Japanese government said there were no reports of injuries from the eruption of Mount Aso volcano on Saturday.
Police and municipal governments said there were no reports of injuries from the eruption of the largest active volcano in Japan on Saturday.
Mount Aso located at the main southern island of Kyushu erupted early on Saturday spewing volcanic ash 11,000 meters (7 miles) into the sky.
According to the Japan Meteorological Agency, the eruption began at 1:46 a.m. local time (1646 GMT Friday) on one of the peaks of the 1,592-metre (5,222 feet) mountain in Kumamoto Prefecture.
Mount Aso, based on the record, is one of the most active peaks in Japan but is also a popular hiking spot where many tourists are coming in.
According to the meteorological agency, the Saturday eruption was the first “explosive eruption” at the peak since January 1980.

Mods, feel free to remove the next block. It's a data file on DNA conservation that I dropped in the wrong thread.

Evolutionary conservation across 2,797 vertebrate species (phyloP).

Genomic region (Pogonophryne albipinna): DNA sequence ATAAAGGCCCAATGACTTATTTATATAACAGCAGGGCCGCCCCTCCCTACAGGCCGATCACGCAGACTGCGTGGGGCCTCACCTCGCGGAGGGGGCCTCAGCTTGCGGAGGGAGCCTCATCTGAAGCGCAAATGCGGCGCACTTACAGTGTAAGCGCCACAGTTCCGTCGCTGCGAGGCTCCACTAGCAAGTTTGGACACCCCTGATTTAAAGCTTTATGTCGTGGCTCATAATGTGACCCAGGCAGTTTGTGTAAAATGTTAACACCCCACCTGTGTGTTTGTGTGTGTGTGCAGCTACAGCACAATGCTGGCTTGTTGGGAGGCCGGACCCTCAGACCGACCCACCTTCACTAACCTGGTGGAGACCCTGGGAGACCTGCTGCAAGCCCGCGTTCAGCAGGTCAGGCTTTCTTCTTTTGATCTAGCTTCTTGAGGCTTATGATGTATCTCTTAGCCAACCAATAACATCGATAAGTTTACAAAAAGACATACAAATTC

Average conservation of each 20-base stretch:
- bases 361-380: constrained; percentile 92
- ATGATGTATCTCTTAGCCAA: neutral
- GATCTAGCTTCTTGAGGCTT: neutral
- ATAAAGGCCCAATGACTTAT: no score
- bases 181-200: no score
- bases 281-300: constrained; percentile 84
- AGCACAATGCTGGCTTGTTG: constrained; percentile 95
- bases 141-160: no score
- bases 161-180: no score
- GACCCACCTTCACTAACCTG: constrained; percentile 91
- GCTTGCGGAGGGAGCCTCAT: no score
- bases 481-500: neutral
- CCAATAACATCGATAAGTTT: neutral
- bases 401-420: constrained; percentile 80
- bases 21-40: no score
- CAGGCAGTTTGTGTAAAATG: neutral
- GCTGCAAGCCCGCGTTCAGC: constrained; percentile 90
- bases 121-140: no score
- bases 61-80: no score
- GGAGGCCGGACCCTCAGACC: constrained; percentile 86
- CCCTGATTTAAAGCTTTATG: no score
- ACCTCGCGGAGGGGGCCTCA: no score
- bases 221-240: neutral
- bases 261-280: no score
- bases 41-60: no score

When the incident happened, the agency raised the alert level for the volcano to level 3 on a scale of 5, where people were told not to approach the mountain due to the warning of falling rocks. It also warned that ashes may fall in 10 prefectures.
Japanese media said that TV footage showed volcanic ash had accumulated on cars, houses and roads in the city of Aso and ash has fell as far as 320 km (200 miles) away.
Farmers in the nearby area also reported that some vinyl greenhouses where tomatoes and asparagus were being grown 6-8 km away from the crater had been broken by ash and small rocks.
An official at Aso city hall said that a window was cracked by a falling rock at an Aso youth center about 5 km away from the crater but there were no reports of injuries.
“We are concerned that more damage on crops will be reported,” the official said.
An electric provider Kyushu Electric Power Co has reported that the eruption had no impact on its Sendai nuclear plant located at about 160 km south of Mount Aso. It is one of the two reactors that are online in Japan.
A spokesman at Kyushu Electric said up to 29,000 households lost power shortly after the eruption but the problem was fixed in less than two hours.
Japan lies on the “Ring of Fire” and is home to more than 100 active volcanoes.